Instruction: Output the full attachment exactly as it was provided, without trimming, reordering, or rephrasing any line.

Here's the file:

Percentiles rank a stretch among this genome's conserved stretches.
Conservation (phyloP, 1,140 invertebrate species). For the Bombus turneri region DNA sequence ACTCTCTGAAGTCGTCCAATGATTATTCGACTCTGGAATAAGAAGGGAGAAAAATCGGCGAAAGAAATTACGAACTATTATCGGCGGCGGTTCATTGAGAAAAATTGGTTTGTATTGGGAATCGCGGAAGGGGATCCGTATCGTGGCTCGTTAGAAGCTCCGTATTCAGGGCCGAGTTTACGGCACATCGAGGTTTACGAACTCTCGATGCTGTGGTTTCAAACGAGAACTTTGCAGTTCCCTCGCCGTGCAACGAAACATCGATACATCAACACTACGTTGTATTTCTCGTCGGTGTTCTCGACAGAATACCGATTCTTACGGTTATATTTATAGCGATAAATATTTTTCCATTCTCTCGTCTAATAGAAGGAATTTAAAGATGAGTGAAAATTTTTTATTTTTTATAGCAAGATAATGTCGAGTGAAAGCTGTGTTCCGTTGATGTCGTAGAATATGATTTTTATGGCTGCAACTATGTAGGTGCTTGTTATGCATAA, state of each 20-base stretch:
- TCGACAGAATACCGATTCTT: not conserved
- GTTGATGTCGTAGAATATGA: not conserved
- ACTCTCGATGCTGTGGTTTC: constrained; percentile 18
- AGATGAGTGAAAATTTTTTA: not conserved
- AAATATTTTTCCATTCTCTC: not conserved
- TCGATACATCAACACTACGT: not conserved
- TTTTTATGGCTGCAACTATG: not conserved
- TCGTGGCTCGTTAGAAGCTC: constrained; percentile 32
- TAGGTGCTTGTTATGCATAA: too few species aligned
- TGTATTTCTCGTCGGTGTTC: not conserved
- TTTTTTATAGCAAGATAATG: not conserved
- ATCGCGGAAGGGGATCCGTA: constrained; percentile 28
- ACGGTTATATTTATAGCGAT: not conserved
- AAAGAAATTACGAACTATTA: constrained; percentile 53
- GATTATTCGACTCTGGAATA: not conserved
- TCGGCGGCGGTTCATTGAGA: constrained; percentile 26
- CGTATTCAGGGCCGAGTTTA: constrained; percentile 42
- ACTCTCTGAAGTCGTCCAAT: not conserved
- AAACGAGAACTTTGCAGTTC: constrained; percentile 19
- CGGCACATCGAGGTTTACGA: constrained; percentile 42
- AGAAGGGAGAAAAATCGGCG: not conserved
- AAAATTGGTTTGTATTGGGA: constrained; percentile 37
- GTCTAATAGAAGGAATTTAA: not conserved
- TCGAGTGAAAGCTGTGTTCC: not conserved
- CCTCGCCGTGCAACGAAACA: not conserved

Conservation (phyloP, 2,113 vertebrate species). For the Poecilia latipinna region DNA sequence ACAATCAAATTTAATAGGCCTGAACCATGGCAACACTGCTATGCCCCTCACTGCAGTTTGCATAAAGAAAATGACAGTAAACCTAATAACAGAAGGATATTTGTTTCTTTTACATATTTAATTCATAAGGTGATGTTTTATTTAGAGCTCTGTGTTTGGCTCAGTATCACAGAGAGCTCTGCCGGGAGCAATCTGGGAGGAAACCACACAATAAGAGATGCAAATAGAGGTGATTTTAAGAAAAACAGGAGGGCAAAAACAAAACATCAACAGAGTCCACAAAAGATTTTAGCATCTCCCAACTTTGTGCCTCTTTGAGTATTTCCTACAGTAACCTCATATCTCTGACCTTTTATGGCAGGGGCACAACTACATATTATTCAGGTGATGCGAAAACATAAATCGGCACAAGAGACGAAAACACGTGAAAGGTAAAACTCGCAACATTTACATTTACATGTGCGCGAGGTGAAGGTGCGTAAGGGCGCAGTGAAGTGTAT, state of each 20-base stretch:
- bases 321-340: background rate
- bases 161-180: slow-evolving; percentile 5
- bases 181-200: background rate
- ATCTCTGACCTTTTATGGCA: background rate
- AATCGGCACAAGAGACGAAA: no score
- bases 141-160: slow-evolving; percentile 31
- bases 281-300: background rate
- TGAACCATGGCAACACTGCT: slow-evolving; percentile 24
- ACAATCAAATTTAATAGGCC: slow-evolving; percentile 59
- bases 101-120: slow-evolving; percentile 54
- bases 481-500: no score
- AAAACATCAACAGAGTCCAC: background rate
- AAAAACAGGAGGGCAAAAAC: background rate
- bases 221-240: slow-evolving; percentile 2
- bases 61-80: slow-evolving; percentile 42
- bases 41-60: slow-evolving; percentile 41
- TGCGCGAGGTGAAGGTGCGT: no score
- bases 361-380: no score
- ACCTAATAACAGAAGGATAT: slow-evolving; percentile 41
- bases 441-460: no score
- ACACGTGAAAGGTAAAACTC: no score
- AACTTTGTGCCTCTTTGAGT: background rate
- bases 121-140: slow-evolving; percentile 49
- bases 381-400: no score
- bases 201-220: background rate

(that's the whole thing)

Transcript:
Percentiles rank a stretch among this genome's conserved stretches.
Conservation (phyloP, 1,140 invertebrate species). For the Bombus turneri region DNA sequence ACTCTCTGAAGTCGTCCAATGATTATTCGACTCTGGAATAAGAAGGGAGAAAAATCGGCGAAAGAAATTACGAACTATTATCGGCGGCGGTTCATTGAGAAAAATTGGTTTGTATTGGGAATCGCGGAAGGGGATCCGTATCGTGGCTCGTTAGAAGCTCCGTATTCAGGGCCGAGTTTACGGCACATCGAGGTTTACGAACTCTCGATGCTGTGGTTTCAAACGAGAACTTTGCAGTTCCCTCGCCGTGCAACGAAACATCGATACATCAACACTACGTTGTATTTCTCGTCGGTGTTCTCGACAGAATACCGATTCTTACGGTTATATTTATAGCGATAAATATTTTTCCATTCTCTCGTCTAATAGAAGGAATTTAAAGATGAGTGAAAATTTTTTATTTTTTATAGCAAGATAATGTCGAGTGAAAGCTGTGTTCCGTTGATGTCGTAGAATATGATTTTTATGGCTGCAACTATGTAGGTGCTTGTTATGCATAA, state of each 20-base stretch:
- TCGACAGAATACCGATTCTT: not conserved
- GTTGATGTCGTAGAATATGA: not conserved
- ACTCTCGATGCTGTGGTTTC: constrained; percentile 18
- AGATGAGTGAAAATTTTTTA: not conserved
- AAATATTTTTCCATTCTCTC: not conserved
- TCGATACATCAACACTACGT: not conserved
- TTTTTATGGCTGCAACTATG: not conserved
- TCGTGGCTCGTTAGAAGCTC: constrained; percentile 32
- TAGGTGCTTGTTATGCATAA: too few species aligned
- TGTATTTCTCGTCGGTGTTC: not conserved
- TTTTTTATAGCAAGATAATG: not conserved
- ATCGCGGAAGGGGATCCGTA: constrained; percentile 28
- ACGGTTATATTTATAGCGAT: not conserved
- AAAGAAATTACGAACTATTA: constrained; percentile 53
- GATTATTCGACTCTGGAATA: not conserved
- TCGGCGGCGGTTCATTGAGA: constrained; percentile 26
- CGTATTCAGGGCCGAGTTTA: constrained; percentile 42
- ACTCTCTGAAGTCGTCCAAT: not conserved
- AAACGAGAACTTTGCAGTTC: constrained; percentile 19
- CGGCACATCGAGGTTTACGA: constrained; percentile 42
- AGAAGGGAGAAAAATCGGCG: not conserved
- AAAATTGGTTTGTATTGGGA: constrained; percentile 37
- GTCTAATAGAAGGAATTTAA: not conserved
- TCGAGTGAAAGCTGTGTTCC: not conserved
- CCTCGCCGTGCAACGAAACA: not conserved

Conservation (phyloP, 2,113 vertebrate species). For the Poecilia latipinna region DNA sequence ACAATCAAATTTAATAGGCCTGAACCATGGCAACACTGCTATGCCCCTCACTGCAGTTTGCATAAAGAAAATGACAGTAAACCTAATAACAGAAGGATATTTGTTTCTTTTACATATTTAATTCATAAGGTGATGTTTTATTTAGAGCTCTGTGTTTGGCTCAGTATCACAGAGAGCTCTGCCGGGAGCAATCTGGGAGGAAACCACACAATAAGAGATGCAAATAGAGGTGATTTTAAGAAAAACAGGAGGGCAAAAACAAAACATCAACAGAGTCCACAAAAGATTTTAGCATCTCCCAACTTTGTGCCTCTTTGAGTATTTCCTACAGTAACCTCATATCTCTGACCTTTTATGGCAGGGGCACAACTACATATTATTCAGGTGATGCGAAAACATAAATCGGCACAAGAGACGAAAACACGTGAAAGGTAAAACTCGCAACATTTACATTTACATGTGCGCGAGGTGAAGGTGCGTAAGGGCGCAGTGAAGTGTAT, state of each 20-base stretch:
- bases 321-340: background rate
- bases 161-180: slow-evolving; percentile 5
- bases 181-200: background rate
- ATCTCTGACCTTTTATGGCA: background rate
- AATCGGCACAAGAGACGAAA: no score
- bases 141-160: slow-evolving; percentile 31
- bases 281-300: background rate
- TGAACCATGGCAACACTGCT: slow-evolving; percentile 24
- ACAATCAAATTTAATAGGCC: slow-evolving; percentile 59
- bases 101-120: slow-evolving; percentile 54
- bases 481-500: no score
- AAAACATCAACAGAGTCCAC: background rate
- AAAAACAGGAGGGCAAAAAC: background rate
- bases 221-240: slow-evolving; percentile 2
- bases 61-80: slow-evolving; percentile 42
- bases 41-60: slow-evolving; percentile 41
- TGCGCGAGGTGAAGGTGCGT: no score
- bases 361-380: no score
- ACCTAATAACAGAAGGATAT: slow-evolving; percentile 41
- bases 441-460: no score
- ACACGTGAAAGGTAAAACTC: no score
- AACTTTGTGCCTCTTTGAGT: background rate
- bases 121-140: slow-evolving; percentile 49
- bases 381-400: no score
- bases 201-220: background rate